Big Pharma May Not Be Happy Over Fenbendazole’s Potential As a Cancer Drug

( – Pharmaceutical companies have employed every method in the book, from suppressing new treatments to inflating research and development costs to sponsoring diseases and promoting them to consumers to boost their profits. Who can forget the controversy surrounding Martin Shkreli and his eventual imprisonment for his decision to inflate the price of the antiparasitic drug daraprim by more than 5,400%?

With their focus on the almighty dollar, the big pharma companies may not be thrilled with the repurposing of cheap and effective antiparasitic benzimidazole drugs like fenbendazole for other ailments — namely cancer.

Big Pharmaceutical Companies React to Fenbendazole Repurposing Efforts

On October 3, Dr. William Makis, MD, posted a report on his substack account discussing, in part, the pharmaceutical industry’s concerns regarding a dozen “anti-cancer mechanisms of action,” including fenbendazole.

The Fellow of the Royal College of Physicians of Canada didn’t directly address pharmaceutical companies’ concerns or fears related to the drug’s potential use as a treatment for cancer. However, he discussed the fact the medication is cheap, safe, and highly effective.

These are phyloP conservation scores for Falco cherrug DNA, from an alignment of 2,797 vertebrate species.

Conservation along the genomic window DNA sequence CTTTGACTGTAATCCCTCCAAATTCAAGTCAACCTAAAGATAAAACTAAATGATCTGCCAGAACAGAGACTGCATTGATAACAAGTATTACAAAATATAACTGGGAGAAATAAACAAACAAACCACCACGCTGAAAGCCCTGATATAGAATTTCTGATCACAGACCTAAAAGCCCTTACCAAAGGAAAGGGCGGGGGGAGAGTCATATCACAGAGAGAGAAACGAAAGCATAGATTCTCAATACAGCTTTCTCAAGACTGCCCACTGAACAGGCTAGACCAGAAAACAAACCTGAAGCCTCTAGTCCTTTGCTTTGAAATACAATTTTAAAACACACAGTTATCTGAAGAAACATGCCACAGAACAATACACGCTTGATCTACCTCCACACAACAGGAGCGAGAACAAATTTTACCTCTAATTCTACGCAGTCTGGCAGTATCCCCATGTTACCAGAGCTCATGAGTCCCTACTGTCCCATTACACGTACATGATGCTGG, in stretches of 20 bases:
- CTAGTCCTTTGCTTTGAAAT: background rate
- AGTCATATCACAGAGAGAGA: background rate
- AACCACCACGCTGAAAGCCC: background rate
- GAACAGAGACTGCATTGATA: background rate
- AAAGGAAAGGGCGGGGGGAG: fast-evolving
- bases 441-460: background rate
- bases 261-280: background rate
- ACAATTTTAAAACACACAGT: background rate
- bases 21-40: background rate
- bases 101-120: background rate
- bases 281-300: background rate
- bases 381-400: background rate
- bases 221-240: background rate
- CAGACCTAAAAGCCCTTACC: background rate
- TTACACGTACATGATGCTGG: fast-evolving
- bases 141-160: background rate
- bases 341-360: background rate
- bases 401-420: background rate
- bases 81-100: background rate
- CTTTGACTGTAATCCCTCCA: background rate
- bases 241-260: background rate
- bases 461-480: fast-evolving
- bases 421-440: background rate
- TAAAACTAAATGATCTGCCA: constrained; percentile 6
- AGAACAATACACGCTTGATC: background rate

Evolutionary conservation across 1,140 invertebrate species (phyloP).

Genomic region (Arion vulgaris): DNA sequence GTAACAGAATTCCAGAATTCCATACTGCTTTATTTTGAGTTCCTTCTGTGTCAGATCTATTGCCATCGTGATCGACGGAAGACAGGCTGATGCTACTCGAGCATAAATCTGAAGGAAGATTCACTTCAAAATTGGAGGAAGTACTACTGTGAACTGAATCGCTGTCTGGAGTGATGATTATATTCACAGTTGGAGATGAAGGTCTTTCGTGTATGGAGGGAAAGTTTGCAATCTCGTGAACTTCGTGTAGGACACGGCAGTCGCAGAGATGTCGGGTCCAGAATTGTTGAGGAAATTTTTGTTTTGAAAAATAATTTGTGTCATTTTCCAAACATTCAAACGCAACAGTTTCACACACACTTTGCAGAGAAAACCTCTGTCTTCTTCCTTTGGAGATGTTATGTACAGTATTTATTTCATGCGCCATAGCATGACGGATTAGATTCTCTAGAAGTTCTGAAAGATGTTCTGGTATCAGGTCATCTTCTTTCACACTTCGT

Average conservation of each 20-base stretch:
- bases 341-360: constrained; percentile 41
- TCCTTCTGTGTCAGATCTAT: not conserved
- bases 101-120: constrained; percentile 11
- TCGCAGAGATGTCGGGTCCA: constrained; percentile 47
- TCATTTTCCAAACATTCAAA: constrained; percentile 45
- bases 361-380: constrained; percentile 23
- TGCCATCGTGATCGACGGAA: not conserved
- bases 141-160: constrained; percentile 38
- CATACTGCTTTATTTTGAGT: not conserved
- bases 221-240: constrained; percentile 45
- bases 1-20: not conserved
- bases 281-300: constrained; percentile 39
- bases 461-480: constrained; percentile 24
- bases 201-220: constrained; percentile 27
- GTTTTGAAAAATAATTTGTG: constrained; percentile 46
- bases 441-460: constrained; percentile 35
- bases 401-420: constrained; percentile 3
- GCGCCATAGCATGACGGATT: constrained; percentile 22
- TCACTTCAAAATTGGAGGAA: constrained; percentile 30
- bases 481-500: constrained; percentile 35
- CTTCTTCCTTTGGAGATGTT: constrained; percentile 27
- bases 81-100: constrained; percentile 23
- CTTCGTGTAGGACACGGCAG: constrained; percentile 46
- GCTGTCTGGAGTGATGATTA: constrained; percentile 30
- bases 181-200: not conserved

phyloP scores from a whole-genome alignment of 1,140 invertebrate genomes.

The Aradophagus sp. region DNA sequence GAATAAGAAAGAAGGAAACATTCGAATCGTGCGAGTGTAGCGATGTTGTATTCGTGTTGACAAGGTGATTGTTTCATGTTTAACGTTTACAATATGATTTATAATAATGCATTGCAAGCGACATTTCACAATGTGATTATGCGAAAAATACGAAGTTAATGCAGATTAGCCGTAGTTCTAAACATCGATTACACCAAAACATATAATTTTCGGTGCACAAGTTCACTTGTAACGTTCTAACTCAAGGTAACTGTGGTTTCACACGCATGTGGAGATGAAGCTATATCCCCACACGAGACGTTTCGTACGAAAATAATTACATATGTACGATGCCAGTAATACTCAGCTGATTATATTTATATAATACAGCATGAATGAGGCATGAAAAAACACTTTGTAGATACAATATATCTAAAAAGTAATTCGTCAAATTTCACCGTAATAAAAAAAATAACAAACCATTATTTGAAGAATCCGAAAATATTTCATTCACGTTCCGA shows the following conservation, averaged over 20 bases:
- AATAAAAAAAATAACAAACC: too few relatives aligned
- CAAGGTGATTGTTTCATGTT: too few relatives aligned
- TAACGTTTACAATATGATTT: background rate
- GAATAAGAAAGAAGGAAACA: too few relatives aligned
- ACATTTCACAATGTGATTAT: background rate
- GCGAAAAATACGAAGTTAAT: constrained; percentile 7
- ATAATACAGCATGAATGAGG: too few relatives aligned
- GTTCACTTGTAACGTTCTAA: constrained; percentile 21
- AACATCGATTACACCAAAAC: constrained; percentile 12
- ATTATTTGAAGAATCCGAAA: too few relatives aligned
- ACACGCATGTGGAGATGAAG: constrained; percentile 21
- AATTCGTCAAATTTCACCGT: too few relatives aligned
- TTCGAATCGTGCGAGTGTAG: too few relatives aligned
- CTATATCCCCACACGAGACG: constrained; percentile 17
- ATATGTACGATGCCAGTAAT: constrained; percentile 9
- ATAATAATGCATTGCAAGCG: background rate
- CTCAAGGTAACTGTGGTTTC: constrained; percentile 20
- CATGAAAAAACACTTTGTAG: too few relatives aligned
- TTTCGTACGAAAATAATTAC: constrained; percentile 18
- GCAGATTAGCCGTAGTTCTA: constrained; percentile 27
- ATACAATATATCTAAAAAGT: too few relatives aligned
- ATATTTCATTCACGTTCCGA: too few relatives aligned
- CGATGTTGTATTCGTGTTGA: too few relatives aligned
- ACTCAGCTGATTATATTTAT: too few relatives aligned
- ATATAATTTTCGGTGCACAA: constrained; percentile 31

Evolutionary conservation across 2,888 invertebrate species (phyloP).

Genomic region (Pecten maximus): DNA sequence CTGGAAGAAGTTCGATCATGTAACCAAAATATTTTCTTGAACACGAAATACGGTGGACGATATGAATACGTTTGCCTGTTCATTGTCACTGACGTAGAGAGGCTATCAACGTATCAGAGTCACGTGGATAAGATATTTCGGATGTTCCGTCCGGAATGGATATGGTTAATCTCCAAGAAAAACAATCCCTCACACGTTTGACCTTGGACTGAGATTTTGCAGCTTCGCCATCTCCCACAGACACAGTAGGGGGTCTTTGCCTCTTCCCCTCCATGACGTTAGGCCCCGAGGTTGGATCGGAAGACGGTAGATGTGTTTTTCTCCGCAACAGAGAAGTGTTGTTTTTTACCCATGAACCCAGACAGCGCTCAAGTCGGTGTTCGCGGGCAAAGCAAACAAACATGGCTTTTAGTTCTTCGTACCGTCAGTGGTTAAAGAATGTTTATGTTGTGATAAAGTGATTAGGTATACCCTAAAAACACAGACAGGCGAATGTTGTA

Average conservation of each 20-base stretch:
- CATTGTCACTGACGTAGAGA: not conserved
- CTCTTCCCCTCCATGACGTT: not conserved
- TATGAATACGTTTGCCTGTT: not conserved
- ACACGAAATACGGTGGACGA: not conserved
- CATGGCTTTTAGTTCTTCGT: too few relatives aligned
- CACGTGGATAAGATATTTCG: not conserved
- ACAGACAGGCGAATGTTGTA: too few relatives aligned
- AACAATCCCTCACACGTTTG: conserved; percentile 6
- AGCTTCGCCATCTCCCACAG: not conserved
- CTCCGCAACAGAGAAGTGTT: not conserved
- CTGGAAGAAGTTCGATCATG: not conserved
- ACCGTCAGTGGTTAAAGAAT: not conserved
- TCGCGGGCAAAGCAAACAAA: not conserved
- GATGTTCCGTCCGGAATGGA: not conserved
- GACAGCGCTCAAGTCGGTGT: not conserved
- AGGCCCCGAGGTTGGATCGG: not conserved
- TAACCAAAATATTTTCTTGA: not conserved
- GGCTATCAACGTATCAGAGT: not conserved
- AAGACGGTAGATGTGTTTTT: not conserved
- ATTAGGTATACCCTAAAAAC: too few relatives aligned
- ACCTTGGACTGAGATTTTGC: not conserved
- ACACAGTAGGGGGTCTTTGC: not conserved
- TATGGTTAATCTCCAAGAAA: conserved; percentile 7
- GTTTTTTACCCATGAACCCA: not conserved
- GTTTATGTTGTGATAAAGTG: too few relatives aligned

Makis theorized that production of the drug wouldn’t “make anyone rich,” meaning it would be a non-starter in cancer treatments. That reality is particularly true for big pharmaceutical companies, considering their long-standing record of placing profits over patients.

Fenben Labs currently sells a month’s supply of 222mg fenbendazole capsules for $42.00 a drop in the bucket compared with current pharmaceutical treatments for cancer. The product comes in a tamper prevention wrap seal, and the accompanying Material Safety Data Sheet confirms the drug is “hazard free” due to its “markedly low” toxicity level.

Canadian Doctor Concludes Fenbendazole Is a Potentially Effective Cancer Treatment

Makis explained that those medications are inexpensive, safe, lack US Food and Drug Administration approval, and reportedly kill aggressive forms of cancer. Makis reviewed nine recent research papers to produce his exhaustive report.

After an exhaustive discussion of those studies, Makis concluded that although fenbendazole lacks FDA approval for use on humans (currently, it’s an approved veterinary medicine), ample evidence supports its efficacy as an anti-cancer treatment, “both in vitro and in vivo.”

Makis explained that it isn’t the “controversial medication” that many have “made [it] out to be” in the past. He also pointed out that the drug’s closest related pharmaceutical, mebendazole, has formal FDA approval for the treatment of parasitic infections.

Currently, mebendazole is undergoing clinical trials for treating patients suffering from reoccurring pediatric brain tumors or ones resistant to current treatment regimens. Researchers believe the medication could slow the growth of cancerous tumors by interfering with their cell structure and inhibiting the formation of new blood vessels.

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